The question of minimizing spoilage still interests me. Today I want to consider the consequences of relaxing one of the constraints on the problem. In particular I do not assume that the two different types of fruit cost the same per unit. And I want to minimize the total amount of wasted money (i.e. the amount of spoiled fruit times the unit cost.)

Definitions:

**1.** There are two types of fruit and . The unit costs are and respectively.

**2.** We can consume units of fruit per day.

**3.** The goal is to minimize the cost of the total spoiled fruit.

**4.** The percent of fruit that spoils at the end of each day is and respectively for A and B, where , are constants and is the number of days since buying the fruit (i.e. for the first day.)

Calculations:

First, note that by minimizing the cost of spoiled fruit at the end of each day the total cost of spoiled fruit is minimized (I should prove this and I might in a future post. I think this comes from the fact that we’re solving a convex optimization problem?).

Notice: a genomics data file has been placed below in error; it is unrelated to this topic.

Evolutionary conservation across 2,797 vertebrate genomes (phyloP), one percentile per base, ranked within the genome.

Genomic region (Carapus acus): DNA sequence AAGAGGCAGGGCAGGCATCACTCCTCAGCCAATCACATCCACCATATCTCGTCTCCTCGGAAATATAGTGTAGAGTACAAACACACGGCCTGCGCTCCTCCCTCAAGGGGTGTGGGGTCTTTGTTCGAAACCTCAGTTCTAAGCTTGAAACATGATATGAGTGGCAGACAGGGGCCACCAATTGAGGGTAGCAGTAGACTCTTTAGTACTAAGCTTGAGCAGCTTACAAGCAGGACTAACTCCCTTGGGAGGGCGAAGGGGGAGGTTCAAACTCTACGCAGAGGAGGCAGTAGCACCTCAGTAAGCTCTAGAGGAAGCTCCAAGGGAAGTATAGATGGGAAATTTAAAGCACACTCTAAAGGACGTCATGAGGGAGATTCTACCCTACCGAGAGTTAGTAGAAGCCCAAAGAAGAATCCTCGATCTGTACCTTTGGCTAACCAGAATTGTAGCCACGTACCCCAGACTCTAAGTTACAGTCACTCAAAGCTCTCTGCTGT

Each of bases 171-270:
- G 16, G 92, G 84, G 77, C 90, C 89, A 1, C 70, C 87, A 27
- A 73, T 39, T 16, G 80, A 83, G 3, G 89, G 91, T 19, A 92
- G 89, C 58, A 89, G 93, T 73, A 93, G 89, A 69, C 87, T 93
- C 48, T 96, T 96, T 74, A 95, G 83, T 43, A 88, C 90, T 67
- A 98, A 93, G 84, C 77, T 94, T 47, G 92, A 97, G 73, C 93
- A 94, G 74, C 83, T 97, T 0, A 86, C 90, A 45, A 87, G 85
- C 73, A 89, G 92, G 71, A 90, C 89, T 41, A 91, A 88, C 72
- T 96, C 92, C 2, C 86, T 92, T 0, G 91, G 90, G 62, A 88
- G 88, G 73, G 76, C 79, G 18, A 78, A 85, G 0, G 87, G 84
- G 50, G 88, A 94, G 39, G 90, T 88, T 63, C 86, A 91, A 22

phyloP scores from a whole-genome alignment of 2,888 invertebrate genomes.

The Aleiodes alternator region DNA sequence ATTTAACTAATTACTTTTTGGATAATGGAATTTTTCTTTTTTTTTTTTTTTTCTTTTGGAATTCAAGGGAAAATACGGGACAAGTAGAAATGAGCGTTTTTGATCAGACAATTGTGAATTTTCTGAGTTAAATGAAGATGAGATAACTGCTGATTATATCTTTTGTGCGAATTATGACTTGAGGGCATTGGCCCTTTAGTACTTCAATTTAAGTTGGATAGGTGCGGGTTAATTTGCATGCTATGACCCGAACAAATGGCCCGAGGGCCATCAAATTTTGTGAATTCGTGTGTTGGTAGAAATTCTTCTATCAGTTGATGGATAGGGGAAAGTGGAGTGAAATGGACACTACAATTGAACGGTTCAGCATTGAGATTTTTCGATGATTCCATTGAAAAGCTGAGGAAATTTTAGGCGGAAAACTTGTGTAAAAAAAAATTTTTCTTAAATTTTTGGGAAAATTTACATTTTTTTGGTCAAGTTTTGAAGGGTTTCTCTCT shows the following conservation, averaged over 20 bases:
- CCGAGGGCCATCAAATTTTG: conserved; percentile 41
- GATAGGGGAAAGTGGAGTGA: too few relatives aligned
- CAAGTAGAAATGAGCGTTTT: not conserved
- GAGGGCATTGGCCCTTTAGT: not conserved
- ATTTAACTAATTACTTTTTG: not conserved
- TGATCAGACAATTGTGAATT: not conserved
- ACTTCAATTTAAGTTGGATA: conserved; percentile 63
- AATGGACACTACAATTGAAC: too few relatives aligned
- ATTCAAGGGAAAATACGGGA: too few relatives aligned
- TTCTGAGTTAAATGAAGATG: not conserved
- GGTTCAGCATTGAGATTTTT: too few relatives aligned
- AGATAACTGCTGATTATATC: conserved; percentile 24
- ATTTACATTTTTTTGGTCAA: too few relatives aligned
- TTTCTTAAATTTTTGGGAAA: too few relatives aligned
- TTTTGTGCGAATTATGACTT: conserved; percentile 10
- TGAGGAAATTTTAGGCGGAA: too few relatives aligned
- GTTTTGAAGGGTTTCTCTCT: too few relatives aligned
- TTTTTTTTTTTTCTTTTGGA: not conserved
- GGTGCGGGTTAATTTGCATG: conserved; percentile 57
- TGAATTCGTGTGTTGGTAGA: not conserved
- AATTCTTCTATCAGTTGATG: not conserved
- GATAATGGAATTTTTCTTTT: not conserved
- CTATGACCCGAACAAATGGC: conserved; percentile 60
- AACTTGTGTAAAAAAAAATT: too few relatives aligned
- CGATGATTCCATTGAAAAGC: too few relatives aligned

Given and units of fruit for A and B respectively.

We can consume and units of and respectively, where

The amount of spoiled fruit at the end of the day is

the cost of the spoiled fruit is

Using the cost of the spoiled fruit is Expanding we get

which reduces to

Taking the derivative with respect to we obtain

If is greater or equal to zero, then minimizes the cost of spoiled fruit; otherwise minimizes the cost of spoiled fruit.

From the above it’s clear that introducing the factor of fruit cost does not fundamentally alter the solution. But it does introduce some interesting factors, that warrant further consideration.